Researchers at the University of Santa Barbara and the Oak Ridge National Laboratory have discovered a new defect-resistant cobalt-nickle superalloy. Their results were published in the journal Nature.
Stronger materials in the metal AM space promise greater applicability across a range of industries. Aerospace is noted up by these researchers, but high-strength and high-heat alloys can also be deployed in diverse military applications. More reliable alloys are, moreover, useful when marketing AM as an industrial solution alongside subtractive manufacturing options.
The new alloy is designed to address a common flaw in the metal AM process whereby cracks are created when heated metal is repeatedly warmed and cooled to create an object. Welding alloys are typically used to offset these stressors, but problems, like strain-age and ductility-dip cracking, occur when welded metals are treated with heat, or when heat treatments cause small cracks to form in a semi-cooled metal.
The researchers selected a nickel-based alloy because it performs well in high-stress, high-temperature environments, like aircraft engines. Stronger nickel-based alloys are, however, more difficult to weld and thus not suitable for AM application. The difficulty welding higher strength alloys comes from the various trace metals in the alloy that cool at different rates, thus creating greater chances that the structure becomes compromised.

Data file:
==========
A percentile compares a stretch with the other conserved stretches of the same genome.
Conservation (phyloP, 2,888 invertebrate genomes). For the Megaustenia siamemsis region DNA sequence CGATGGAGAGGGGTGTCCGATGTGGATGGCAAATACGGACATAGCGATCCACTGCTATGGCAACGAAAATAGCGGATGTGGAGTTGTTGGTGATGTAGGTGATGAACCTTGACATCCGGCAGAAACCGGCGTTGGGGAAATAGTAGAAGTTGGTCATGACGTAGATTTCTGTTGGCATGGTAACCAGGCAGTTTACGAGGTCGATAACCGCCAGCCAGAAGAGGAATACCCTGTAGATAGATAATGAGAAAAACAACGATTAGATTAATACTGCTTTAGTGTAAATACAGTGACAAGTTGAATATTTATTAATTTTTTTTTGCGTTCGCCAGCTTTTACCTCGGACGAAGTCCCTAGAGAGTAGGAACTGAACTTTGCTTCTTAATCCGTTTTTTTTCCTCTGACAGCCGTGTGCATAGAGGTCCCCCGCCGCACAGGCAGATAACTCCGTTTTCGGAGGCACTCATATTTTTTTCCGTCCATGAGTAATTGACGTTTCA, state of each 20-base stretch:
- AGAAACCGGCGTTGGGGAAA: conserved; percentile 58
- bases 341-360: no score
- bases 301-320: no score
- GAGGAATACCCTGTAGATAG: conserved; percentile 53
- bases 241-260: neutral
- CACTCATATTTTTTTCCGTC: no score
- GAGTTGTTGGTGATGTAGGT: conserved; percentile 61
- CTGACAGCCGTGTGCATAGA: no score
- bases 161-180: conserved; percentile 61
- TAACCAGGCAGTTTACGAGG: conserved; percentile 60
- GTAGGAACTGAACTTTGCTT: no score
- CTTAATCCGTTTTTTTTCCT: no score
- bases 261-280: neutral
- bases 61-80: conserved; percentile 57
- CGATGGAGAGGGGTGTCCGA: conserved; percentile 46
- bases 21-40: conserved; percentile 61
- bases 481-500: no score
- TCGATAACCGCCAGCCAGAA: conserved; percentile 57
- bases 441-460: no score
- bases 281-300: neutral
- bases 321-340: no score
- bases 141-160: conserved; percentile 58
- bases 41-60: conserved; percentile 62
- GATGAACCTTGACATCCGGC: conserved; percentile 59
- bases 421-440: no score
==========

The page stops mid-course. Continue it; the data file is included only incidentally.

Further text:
The researchers tackled this problem by introducing cobalt to create an alloy that possess the same characteristics as a nickel superalloy, but that cools using cobalt particles, thus reducing the change of cracking. The researchers claim that: “Our approach demonstrates that the CoNi-base superalloy compositional space provides opportunities for the development of superalloys that can leverage the potential of AM.”
This claim bears out on their evidence. Trials showed the SLM and electron-beam melting custom-made superalloy powders produced high-strength objects. No post-processing heat treatments were required to strengthen the parts; they withstood tests right out of the build bed. The alloy also demonstrated a more uniform grain structure, which again helps increase strength.